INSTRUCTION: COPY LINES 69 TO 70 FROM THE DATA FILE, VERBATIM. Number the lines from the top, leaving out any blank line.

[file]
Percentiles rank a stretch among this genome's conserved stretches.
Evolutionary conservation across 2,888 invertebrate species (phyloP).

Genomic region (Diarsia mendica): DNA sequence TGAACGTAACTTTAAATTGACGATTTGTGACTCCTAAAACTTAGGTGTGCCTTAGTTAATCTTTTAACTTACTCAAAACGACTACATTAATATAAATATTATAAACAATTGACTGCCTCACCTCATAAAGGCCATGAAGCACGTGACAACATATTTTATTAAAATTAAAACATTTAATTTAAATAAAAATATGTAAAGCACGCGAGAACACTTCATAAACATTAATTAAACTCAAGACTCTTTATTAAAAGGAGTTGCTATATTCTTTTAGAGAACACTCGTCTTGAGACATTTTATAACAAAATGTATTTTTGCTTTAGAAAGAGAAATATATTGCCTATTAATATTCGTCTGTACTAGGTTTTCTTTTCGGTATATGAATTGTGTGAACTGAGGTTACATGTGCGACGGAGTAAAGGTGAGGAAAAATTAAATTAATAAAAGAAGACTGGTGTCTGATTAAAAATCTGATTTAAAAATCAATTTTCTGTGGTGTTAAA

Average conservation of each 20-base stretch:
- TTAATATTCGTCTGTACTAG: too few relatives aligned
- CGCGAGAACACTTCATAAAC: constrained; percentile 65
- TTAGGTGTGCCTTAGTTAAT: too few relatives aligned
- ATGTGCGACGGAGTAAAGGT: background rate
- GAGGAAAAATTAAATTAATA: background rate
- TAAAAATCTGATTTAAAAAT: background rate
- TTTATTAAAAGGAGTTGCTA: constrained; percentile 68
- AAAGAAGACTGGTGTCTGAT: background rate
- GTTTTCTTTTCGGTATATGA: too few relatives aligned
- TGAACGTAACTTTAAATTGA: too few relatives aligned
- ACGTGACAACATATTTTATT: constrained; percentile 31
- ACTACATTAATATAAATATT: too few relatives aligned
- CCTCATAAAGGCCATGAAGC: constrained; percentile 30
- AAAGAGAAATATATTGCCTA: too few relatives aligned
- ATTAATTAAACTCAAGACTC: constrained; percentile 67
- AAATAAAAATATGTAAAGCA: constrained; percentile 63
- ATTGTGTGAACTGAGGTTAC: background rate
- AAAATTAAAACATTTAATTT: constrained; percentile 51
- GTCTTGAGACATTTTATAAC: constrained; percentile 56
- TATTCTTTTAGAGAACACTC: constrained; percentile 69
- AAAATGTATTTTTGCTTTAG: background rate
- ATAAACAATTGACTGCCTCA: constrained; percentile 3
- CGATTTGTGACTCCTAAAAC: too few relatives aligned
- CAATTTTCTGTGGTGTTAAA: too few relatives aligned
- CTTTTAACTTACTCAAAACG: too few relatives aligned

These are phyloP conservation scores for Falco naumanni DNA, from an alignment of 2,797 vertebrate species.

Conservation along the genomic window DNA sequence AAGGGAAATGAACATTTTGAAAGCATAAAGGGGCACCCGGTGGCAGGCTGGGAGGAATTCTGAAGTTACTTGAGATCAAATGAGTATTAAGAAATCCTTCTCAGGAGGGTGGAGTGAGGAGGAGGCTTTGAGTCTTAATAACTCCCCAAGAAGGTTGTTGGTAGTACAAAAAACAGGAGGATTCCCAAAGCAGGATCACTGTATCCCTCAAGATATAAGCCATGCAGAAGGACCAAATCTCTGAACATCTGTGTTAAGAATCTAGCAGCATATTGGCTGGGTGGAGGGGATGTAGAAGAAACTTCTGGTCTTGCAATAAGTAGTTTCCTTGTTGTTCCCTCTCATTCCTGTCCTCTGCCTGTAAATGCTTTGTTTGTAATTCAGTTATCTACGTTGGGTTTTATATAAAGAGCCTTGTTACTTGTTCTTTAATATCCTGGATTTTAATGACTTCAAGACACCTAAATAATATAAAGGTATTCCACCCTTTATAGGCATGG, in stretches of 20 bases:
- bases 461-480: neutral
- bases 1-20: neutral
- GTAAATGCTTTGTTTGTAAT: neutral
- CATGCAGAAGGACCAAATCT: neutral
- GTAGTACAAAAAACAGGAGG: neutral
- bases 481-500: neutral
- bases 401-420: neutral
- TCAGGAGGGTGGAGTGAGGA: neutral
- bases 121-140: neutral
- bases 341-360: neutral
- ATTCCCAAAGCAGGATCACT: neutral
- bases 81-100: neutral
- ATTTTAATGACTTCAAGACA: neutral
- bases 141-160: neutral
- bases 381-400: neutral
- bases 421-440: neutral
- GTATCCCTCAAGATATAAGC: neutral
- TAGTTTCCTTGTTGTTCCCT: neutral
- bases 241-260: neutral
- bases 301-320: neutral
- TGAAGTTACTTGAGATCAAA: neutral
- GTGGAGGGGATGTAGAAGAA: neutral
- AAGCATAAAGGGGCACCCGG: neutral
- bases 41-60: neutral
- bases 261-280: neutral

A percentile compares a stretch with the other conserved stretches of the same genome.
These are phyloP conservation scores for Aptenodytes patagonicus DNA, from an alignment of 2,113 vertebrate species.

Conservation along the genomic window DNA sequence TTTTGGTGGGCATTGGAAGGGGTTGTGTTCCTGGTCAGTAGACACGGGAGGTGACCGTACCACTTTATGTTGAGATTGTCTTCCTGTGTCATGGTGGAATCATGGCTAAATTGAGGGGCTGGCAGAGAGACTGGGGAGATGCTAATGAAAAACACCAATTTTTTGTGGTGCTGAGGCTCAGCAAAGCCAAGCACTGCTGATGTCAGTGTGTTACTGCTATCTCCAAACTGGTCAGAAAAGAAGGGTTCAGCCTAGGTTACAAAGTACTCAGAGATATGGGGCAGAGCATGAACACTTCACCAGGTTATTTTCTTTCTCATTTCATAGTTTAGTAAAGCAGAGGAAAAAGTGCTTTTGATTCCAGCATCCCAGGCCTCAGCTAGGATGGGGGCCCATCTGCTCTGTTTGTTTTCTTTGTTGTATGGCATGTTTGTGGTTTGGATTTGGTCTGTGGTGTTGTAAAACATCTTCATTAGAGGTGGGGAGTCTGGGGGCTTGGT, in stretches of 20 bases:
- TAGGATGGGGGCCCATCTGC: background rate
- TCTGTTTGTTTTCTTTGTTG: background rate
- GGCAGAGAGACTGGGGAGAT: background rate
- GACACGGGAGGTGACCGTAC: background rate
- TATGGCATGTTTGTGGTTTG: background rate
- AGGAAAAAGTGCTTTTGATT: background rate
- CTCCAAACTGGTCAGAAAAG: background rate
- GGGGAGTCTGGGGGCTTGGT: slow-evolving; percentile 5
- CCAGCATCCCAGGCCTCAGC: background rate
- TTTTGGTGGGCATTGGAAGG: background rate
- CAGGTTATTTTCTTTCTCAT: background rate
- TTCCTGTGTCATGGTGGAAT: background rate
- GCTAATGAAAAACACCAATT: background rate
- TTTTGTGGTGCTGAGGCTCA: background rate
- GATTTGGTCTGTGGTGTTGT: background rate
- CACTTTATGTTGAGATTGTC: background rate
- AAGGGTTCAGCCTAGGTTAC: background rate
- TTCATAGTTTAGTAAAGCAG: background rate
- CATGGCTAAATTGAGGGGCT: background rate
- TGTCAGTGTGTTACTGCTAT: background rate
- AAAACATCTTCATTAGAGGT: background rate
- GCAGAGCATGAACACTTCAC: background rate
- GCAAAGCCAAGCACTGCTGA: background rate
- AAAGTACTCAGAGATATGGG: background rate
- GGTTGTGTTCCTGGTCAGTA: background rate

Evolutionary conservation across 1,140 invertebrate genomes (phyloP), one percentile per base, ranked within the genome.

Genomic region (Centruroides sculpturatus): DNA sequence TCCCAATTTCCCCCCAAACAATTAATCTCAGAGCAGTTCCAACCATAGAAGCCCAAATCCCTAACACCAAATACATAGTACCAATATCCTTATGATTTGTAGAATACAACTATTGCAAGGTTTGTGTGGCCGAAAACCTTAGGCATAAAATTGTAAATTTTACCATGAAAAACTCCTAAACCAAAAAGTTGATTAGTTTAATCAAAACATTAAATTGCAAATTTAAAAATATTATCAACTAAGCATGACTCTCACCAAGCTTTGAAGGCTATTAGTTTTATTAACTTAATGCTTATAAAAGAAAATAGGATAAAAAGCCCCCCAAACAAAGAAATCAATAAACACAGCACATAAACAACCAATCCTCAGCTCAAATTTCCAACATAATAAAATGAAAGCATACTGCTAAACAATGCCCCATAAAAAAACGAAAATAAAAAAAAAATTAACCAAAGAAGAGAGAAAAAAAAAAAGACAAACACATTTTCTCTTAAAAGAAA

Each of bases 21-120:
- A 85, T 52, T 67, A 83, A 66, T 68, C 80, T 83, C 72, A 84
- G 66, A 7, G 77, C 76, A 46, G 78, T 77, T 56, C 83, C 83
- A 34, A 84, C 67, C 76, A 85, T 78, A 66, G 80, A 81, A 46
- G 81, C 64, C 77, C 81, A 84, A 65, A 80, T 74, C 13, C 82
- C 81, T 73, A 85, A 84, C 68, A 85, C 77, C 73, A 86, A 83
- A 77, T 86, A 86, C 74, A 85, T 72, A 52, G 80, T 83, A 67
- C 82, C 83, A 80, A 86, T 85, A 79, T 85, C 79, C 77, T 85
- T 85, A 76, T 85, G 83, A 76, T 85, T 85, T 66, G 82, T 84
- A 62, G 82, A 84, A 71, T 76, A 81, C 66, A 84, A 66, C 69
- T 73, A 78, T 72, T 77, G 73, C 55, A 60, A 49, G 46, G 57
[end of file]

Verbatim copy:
- TTTTGGTGGGCATTGGAAGG: background rate
- CAGGTTATTTTCTTTCTCAT: background rate